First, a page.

## Pugsley's Dead Reckoning, Including the Various Methods of Finding Course and Distance by Mercator and Middle Latitude Sailings: And Examination Specialty |

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6 ÆäÀÌÁö

Printed name at every quarter

RECEIPT BOOK . A proper receipt for money paid for services to a ship by

seamen and others . Price , 25 Cents . Any of the above books sent to any

address on ...

Printed name at every quarter

**point**. Price , 50 Cents . PUGSLEY'S SEAMEN'SRECEIPT BOOK . A proper receipt for money paid for services to a ship by

seamen and others . Price , 25 Cents . Any of the above books sent to any

address on ...

7 ÆäÀÌÁö

... Ans . 31 37 45 2 = EQUALITY . The sign of equality : indicates that the

quantities between which it is placed are equal , as in

' = difference of

position 7.

... Ans . 31 37 45 2 = EQUALITY . The sign of equality : indicates that the

quantities between which it is placed are equal , as in

**latitude**30 ¡Æ , departure 60' = difference of

**longitude**120 ' . . DECIMAL**POINT**. The sign indicating by itsposition 7.

8 ÆäÀÌÁö

And Examination Specialty Richard Marriotte Pugsley . DECIMAL

sign indicating by its position the value of a number , as 151 . is one hundred and

fifty one . is fifteen and one - tenth . 1.51 is one and fifty - one hundredths . .151 is

...

And Examination Specialty Richard Marriotte Pugsley . DECIMAL

**POINT**. Thesign indicating by its position the value of a number , as 151 . is one hundred and

fifty one . is fifteen and one - tenth . 1.51 is one and fifty - one hundredths . .151 is

...

9 ÆäÀÌÁö

SUBTRACTION The subtraction of one decimally expressed quantity from

another is the same as whole numbers if they are so placed that the decimal

teaching ...

SUBTRACTION The subtraction of one decimally expressed quantity from

another is the same as whole numbers if they are so placed that the decimal

**points**, including that of the remainder , are directly under the one uppermost . Inteaching ...

10 ÆäÀÌÁö

The index is one less than the number of figures to the left of the decimal

index is 3 . .65925 45.63 4563 . 456.3 66 66 2 . I. 4.563 0 . To take a logarithm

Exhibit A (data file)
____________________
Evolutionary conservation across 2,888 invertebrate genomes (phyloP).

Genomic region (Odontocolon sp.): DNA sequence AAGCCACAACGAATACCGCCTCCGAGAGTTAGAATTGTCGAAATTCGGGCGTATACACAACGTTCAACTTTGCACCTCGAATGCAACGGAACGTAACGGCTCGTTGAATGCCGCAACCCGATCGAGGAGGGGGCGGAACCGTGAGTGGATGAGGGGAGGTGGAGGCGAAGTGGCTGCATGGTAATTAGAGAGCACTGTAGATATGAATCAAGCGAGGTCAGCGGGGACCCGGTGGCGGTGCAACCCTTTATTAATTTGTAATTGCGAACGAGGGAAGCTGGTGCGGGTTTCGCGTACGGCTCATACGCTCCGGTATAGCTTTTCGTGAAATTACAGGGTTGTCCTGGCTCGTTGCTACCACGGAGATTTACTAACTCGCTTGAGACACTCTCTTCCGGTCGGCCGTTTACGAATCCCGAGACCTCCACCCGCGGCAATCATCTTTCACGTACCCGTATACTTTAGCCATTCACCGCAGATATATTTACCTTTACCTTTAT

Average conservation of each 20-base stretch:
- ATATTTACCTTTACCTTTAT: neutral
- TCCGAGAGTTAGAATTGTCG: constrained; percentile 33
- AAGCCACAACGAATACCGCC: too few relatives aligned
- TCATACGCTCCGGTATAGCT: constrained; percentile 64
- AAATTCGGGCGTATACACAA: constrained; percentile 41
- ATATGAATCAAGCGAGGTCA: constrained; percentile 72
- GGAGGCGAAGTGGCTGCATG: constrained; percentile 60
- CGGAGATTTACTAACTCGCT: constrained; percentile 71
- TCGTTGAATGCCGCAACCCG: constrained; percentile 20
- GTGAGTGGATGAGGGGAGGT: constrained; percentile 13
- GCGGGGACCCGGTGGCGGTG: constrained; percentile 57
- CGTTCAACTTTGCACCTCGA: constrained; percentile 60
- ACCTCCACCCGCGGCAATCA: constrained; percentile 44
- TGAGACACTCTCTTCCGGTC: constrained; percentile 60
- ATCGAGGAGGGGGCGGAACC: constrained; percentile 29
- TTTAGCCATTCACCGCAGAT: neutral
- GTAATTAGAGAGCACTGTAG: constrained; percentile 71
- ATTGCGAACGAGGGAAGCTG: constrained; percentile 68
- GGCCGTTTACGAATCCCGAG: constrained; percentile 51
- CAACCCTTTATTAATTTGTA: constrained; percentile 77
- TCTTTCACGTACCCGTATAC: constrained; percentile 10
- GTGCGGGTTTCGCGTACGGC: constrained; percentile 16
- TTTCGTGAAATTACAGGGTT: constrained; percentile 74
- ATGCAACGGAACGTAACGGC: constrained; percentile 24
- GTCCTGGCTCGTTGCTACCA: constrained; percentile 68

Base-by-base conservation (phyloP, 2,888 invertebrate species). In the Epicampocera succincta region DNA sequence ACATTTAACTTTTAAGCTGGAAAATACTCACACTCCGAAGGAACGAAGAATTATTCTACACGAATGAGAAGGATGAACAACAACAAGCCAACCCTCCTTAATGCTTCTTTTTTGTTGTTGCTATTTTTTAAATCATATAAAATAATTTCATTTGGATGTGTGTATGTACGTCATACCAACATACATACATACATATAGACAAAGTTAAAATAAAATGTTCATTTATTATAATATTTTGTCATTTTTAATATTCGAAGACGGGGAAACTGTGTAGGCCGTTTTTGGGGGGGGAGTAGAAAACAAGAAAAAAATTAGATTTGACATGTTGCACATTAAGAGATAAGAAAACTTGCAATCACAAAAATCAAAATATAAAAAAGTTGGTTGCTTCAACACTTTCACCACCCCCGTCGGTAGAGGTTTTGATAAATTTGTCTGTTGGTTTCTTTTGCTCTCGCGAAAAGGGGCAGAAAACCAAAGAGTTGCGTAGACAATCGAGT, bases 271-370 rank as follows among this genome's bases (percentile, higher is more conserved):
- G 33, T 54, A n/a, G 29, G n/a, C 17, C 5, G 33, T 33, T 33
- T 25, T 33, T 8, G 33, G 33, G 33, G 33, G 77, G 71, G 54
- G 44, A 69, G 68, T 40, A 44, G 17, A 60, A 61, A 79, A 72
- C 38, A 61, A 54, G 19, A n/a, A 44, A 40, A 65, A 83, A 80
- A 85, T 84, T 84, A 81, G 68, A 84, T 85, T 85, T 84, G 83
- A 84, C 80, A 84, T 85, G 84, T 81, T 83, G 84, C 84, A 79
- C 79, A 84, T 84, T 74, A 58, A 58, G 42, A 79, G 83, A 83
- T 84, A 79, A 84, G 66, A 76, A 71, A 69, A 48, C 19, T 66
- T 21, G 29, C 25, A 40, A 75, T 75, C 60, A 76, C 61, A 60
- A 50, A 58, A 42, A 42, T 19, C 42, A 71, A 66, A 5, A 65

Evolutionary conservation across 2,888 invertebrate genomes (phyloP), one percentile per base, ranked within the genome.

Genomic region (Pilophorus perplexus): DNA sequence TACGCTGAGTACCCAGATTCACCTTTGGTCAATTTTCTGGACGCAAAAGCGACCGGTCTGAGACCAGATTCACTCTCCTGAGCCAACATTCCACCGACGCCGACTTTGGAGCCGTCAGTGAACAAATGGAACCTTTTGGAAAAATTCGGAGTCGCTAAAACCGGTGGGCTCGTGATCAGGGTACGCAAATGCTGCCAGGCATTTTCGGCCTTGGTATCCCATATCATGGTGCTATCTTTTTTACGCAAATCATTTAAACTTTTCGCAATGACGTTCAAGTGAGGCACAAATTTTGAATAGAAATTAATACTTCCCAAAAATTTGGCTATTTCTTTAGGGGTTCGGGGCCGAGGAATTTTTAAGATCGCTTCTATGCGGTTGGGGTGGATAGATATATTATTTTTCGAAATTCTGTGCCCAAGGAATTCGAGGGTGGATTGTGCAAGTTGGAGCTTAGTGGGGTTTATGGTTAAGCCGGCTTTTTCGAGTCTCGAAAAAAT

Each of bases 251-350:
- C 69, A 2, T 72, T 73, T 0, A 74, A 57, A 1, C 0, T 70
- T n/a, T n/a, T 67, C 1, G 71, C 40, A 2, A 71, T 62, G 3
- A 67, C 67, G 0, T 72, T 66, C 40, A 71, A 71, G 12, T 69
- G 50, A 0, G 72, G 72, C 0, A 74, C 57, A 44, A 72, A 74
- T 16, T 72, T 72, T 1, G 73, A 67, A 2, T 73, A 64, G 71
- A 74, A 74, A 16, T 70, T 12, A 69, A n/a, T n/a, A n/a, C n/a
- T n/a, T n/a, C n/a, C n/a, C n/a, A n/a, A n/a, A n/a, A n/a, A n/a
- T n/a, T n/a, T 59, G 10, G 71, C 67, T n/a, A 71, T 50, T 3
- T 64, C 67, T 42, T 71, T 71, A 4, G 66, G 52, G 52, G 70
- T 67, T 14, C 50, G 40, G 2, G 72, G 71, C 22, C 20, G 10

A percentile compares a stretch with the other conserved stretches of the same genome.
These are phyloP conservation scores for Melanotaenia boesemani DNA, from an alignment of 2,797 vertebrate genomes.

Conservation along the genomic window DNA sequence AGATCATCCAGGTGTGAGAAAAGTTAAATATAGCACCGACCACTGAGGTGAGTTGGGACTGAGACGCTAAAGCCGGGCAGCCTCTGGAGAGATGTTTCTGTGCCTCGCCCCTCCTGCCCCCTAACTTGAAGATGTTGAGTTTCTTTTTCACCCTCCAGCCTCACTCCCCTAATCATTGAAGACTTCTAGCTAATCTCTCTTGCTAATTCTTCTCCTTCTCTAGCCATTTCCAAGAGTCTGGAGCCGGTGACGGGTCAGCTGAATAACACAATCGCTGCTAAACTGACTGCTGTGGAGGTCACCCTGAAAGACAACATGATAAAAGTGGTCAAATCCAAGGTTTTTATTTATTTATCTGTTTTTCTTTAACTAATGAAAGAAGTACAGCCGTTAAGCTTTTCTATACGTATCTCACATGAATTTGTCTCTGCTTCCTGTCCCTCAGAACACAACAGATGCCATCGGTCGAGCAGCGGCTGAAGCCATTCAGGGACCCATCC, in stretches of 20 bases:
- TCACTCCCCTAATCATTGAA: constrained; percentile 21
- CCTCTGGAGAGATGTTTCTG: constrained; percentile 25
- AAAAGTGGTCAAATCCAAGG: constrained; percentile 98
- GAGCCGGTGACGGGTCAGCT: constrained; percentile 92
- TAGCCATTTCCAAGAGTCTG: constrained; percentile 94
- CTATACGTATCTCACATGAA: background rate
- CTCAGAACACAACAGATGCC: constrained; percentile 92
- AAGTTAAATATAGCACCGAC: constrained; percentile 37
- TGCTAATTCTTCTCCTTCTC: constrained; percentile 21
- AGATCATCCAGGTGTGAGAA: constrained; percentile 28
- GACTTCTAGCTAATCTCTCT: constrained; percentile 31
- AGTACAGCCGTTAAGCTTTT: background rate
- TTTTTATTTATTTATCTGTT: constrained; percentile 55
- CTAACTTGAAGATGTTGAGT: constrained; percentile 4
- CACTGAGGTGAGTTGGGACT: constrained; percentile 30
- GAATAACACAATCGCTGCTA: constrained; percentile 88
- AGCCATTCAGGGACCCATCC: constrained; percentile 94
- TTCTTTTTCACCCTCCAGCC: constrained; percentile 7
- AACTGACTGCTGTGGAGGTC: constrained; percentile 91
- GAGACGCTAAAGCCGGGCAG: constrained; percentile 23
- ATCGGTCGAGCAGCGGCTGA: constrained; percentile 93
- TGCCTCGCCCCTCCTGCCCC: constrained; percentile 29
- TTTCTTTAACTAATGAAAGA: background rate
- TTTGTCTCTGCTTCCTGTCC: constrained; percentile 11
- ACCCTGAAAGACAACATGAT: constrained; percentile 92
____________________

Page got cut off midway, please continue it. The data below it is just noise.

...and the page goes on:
from Table 42 , find the first three figures in the first column and the fourth figure at

...

The index is one less than the number of figures to the left of the decimal

**point**.index is 3 . .65925 45.63 4563 . 456.3 66 66 2 . I. 4.563 0 . To take a logarithm

from Table 42 , find the first three figures in the first column and the fourth figure at

...

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add the logarithm adding applicant bearing boats bottom Cape Cape Horn carry coastwise steam vessels column compass convert course and distance decimal departure deviation difference of latitude difference of longitude direction Dist divide east Enter Table examination EXAMPLE NUMBER experience feet Find the course Find the difference fishing gives the logarithm glass grade gross tons half inspection inspectors keep latitude and longitude latitude column leeway less license Long master mate mate of ocean meridional difference Middle lat miles and name navigation necessary noon officer person pilot point in latitude point left port position practice Prop proper difference PUGSLEY'S renewal result rules sail vessels Service ship ship has sailed ship's side signals storm subtracted tack taken tang third tion white light wind

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141 ÆäÀÌÁö - On the starboard side a green light so constructed as to show an unbroken light over an arc of the horizon of ten points of the compass, so fixed as to throw the light from right ahead to two points abaft the beam on...

153 ÆäÀÌÁö - A vessel which is closehauled on the port tack shall keep out of the way of a vessel which is closehauled on the starboard tack.

154 ÆäÀÌÁö - Where by any of these rules one of two vessels is to keep out of the way, the other shall keep her course and speed.

155 ÆäÀÌÁö - Every vessel coming up with another vessel from any direction more than two points abaft her beam, that is, in such a position, with reference to the vessel which she is overtaking that at night she would be unable to see either of that vessel's side-lights, shall be deemed to be an overtaking vessel...

150 ÆäÀÌÁö - Every vessel may, if necessary in order to attract attention in addition to the lights which she is by these rules required to carry, show a flare-up light or use any detonating signal that cannot be mistaken for a distress signal.

156 ÆäÀÌÁö - My engines are going at full speed astern." PRECAUTION. ART. 29. Nothing in these rules shall exonerate any vessel, or the owner or master or crew thereof, from the consequences of any neglect to carry lights or signals, or of any neglect to keep a proper lookout, or of the neglect of any precaution which may be required by the ordinary practice of seamen, or by the special circumstances of the case.

151 ÆäÀÌÁö - sailing vessels" and "vessels towed" on the fog horn. The words "prolonged blast" used in this article shall mean a blast of from four to six seconds duration.

156 ÆäÀÌÁö - When a vessel is in distress and requires assistance from other vessels or from the shore, the following shall be the signals to be used or displayed by her, either together or separately, viz. : — ' In the daytime — 1. A gun or other explosive signal fired at intervals of about a minute. 2. The International Code signal of distress indicated by NC 3.

144 ÆäÀÌÁö - ... mile, or a combined lantern showing a green light and a red light from right ahead to 2 points abaft the beam on their respective sides. Such lantern shall be carried not less than 3 feet below the white light.

155 ÆäÀÌÁö - Every vessel which is directed by these rules to keep out of the way of another vessel shall, if the circumstances of the case admit, avoid crossing ahead of the other.